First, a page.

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This report contains a journal manuscript analysing the development in four bilateral fisheries access agreements that the EU has made with non-member coastal states in terms of monitoring, control and surveillance (MCS). The four bilateral fisheries access agreements, today termed Sustainable Fisheries Partnership Agreements (SFPAs) are: the agreement with Capo Verde, Mauritania, Senegal, and the Seychelles. The study analyses the changes in the access agreements over time and how the reforms in the CFP (in 1992, 2002 and 2013) and accompanying changes in regulations addressing the external dimension of the EU fleet, are enshrined in the fisheries access agreements. In addition, some considerations are made on how implementation challenges are reflected in the development of the agreements. The focus is on the formal development of the agreements and how new MCS requirements are introduced and operationalized. The study finds a clear strengthening in the MCS provisions in the EU access agreements over time. The provisions generally follow the development in the CFP and accompanying implementing regulations, in some cases also preceding the enshrinement in EU regulations. At the same time, the analysis shows that even though there is a positive development in the MSC requirements in the agreements, the implementation of new requirements can be slow. The study concludes that on the one hand, this gradual and slow implementation might be a viable approach and a way for the EU to be able to implement its external fisheries policy, in particular when accompanied with capacity building initiatives and increased cooperation. On the other hand, if the MCS requirements are not implemented, and are not adjusted to the actual situation, they may end up as paper-regulations which over time will undermine the credibility of the access agreements.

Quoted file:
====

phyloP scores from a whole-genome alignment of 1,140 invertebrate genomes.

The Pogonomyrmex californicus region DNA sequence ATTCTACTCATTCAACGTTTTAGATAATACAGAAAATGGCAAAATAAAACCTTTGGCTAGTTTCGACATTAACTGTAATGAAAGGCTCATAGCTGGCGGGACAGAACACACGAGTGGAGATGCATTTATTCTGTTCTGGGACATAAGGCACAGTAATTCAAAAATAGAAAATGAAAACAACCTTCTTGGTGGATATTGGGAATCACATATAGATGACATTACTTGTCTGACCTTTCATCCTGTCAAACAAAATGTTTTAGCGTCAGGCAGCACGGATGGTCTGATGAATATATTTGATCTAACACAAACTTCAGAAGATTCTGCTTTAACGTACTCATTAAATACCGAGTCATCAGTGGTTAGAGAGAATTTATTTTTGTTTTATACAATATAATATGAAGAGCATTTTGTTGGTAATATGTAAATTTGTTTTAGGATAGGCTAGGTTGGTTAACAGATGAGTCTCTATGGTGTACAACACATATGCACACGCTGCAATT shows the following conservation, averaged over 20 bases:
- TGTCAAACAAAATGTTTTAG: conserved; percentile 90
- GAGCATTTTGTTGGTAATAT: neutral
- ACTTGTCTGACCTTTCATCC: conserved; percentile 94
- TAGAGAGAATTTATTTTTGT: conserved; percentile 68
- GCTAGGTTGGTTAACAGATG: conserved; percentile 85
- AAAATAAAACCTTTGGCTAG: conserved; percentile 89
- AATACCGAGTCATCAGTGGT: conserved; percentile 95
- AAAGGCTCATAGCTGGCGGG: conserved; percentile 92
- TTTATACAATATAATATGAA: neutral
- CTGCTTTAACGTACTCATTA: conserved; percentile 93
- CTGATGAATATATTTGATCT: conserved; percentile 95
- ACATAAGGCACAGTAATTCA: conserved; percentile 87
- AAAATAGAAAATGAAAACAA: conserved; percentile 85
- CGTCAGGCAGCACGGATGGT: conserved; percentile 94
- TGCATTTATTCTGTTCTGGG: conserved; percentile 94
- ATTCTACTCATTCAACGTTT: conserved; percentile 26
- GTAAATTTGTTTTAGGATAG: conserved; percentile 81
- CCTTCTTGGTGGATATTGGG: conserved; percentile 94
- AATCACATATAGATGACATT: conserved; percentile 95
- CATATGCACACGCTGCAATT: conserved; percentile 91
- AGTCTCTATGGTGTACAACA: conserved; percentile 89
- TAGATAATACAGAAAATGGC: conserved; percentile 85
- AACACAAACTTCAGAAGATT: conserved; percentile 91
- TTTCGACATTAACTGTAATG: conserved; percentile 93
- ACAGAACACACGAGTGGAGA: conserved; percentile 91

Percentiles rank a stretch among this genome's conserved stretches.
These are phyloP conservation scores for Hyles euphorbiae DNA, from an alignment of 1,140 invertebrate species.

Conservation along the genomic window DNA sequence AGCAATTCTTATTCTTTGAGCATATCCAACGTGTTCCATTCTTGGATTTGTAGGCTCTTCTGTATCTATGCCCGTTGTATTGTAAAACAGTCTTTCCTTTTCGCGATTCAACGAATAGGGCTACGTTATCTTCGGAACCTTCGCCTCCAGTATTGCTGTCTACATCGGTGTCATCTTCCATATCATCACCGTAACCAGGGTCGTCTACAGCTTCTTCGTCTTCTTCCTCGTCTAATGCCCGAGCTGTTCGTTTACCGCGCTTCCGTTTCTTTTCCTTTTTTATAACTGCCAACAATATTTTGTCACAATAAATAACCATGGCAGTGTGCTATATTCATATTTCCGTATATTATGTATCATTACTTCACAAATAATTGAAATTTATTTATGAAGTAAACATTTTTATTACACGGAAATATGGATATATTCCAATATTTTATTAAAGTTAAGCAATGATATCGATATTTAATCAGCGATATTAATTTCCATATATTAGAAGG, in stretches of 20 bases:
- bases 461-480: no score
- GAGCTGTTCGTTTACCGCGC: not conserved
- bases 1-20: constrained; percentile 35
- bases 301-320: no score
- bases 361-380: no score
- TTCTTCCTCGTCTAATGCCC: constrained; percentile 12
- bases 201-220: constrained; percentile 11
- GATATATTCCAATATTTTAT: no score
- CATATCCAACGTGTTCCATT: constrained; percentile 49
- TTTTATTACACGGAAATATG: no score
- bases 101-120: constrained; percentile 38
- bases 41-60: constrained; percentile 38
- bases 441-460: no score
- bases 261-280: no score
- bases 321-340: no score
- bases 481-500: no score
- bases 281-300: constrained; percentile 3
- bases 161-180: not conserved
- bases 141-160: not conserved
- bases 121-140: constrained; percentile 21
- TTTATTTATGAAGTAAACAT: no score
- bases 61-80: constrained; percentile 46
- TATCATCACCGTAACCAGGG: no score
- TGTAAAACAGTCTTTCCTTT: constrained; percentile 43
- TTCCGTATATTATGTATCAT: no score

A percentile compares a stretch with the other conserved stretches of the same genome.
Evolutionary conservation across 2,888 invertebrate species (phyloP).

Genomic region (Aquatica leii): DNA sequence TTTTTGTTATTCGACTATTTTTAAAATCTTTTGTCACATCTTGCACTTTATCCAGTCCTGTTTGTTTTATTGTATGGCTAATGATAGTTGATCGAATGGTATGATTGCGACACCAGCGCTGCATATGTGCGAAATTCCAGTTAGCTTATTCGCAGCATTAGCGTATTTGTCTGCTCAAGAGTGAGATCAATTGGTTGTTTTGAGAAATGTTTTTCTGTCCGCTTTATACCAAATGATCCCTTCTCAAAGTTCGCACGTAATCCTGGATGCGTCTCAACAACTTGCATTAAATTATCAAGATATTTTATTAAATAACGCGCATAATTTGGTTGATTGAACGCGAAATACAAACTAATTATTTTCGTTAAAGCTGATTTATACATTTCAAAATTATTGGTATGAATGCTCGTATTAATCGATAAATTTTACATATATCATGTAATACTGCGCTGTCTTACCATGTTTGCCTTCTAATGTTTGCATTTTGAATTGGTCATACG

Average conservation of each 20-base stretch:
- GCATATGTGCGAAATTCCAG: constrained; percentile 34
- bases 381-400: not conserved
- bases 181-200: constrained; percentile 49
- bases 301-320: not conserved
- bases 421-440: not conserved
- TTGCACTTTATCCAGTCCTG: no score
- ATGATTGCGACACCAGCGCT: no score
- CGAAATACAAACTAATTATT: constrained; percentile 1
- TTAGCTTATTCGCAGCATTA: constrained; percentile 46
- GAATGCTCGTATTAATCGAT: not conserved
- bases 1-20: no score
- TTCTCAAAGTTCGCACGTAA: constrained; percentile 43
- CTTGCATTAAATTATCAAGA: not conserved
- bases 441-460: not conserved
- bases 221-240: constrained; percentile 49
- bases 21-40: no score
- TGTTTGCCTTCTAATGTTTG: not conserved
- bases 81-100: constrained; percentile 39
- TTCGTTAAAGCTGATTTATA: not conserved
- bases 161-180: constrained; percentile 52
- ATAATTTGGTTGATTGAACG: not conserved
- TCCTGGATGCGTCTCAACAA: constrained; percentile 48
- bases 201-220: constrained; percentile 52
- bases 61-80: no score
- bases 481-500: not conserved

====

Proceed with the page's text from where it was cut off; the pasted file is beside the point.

FarFish D3.10 Review on how European fleet international- and SFPA water fisheries are managed and conducted.pdf